Poised to Support Quality
A shared vision establishes the foundation for building and sustaining a solid framework of trust for the private HIE. The shared vision and commitment to the local community provide the environment needed to develop and endorse a robust, transparent data use agreement. Similarly, policies and mechanisms for patient consent, user authentication, and distribution and use of patient information are developed with an eye on the HIE’s business goals. Furthermore, the private HIE can choose to avoid the complexities associated with exchanging data with government agencies subjected to security requirements beyond HIPAA and state provisions.
This community-based framework of trust enables the implementation of a central data repository or community health record for use by the HIE’s participants. HIE organizations must expand their portfolios to include services supporting population analysis and quality reporting among other types of online analytics to be attractive to accountable care organizations seeking a solid health information technology infrastructure. This requires capabilities only technically feasible with a centralized data architecture, such as normalized data and high performance queries. For example, Indiana Health Information Exchange, which features a centralized cluster of standardized “data vaults” was one of the first HIEs to deliver disease registries and quality reporting to physicians; more than 1400 physicians use the service, according to the organization’s annual report.
Public HIE Role
A private structure is clearly the best vehicle for building a financially viable HIE that meets the diverse needs of a community. However, the structure of the private HIE also reveals its limitations. The need for the private HIE to generate fees from participants early in its life cycle creates a barrier to serving rural communities with sparse populations of providers unless the geography contains an urban core, such as exists at the Rochester RHIO. Additional barriers exist if the private HIE lacks the expertise and resources needed to harmonize different data exchange standards.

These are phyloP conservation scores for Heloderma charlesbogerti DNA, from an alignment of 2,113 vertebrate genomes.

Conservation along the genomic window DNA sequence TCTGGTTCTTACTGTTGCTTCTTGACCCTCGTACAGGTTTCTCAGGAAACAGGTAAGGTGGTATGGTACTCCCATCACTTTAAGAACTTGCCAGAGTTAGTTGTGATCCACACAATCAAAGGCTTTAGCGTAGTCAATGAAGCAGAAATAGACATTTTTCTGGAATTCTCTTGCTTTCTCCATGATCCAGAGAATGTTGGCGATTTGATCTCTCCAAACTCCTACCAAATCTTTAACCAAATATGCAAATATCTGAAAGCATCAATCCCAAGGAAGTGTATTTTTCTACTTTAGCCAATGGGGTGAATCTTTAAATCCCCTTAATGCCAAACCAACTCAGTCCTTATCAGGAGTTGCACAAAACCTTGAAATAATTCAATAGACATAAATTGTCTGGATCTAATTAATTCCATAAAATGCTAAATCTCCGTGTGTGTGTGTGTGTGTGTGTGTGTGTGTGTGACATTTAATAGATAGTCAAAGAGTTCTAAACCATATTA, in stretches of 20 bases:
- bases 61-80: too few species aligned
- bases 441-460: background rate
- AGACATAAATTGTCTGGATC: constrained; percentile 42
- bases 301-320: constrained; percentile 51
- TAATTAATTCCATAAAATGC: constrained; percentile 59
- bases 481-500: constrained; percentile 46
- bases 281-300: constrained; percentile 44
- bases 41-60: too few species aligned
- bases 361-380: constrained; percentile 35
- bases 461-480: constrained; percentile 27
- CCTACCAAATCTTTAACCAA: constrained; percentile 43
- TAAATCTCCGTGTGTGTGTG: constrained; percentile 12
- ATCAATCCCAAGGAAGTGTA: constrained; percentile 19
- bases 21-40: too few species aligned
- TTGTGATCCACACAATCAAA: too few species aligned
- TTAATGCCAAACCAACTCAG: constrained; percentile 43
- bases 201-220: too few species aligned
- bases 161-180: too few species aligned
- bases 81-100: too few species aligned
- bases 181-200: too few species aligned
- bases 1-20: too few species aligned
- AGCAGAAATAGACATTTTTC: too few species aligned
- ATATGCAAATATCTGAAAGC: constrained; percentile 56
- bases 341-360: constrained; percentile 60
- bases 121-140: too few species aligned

Public HIEs serve a vital role in bringing data exchange to rural communities and driving adoption of the nationwide health information network (NHIN) standards and services. Statewide HIEs in locations with large rural populations and access to government funds are poised to concurrently pursue these goals. For example, the Nebraska Health Information Initiative (NeHII), with 1,700 provider participants across the state, is working with the U.S. Center of Disease Control and Prevention to transmit quality data via the Internet. They are able to share data by using the Nationwide Health Information Network standards and services. Likewise, the Utah Health Information Network, which is also enabled by the NHIN, will soon give rural healthcare providers the ability to access veterans’ health records. In both cases, the HIE leadership aligned stakeholders’ goals with these government-sponsored opportunities, which required use of the NHIN to participate.
As market pressures build for healthcare leaders to build accountable care organizations, pressure also mounts for execution of a sound HIE strategy. Despite the uncertainties of the HIE landscape, the path to a sound, long-term HIE decision is clear. Leaders of health systems need to collaborate with their physician networks and other healthcare providers in their community to build an HIE that features a deep stakeholder commitment to a shared vision, private funding that is linked to achievement of goals to advance the shared vision, extensive engagement of the physician community, and a system architecture that positions the HIE for the future.
Government officials who are responsible for the oversight and funding of public HIEs have an opportunity to strategically allocate capital and resources to complement private HIEs’ activities. By targeting markets where a private HIE is not economically feasible, by fostering the adoption of NHIN standards and services, and by facilitating connectivity of private HIEs to government entities via the NHIN, synergies emerge from the growth of both types of HIE models. Maximizing these critical synergies will sooner achieve the comprehensive level of HIE coverage that represents the fundamental objectives of the NHIN.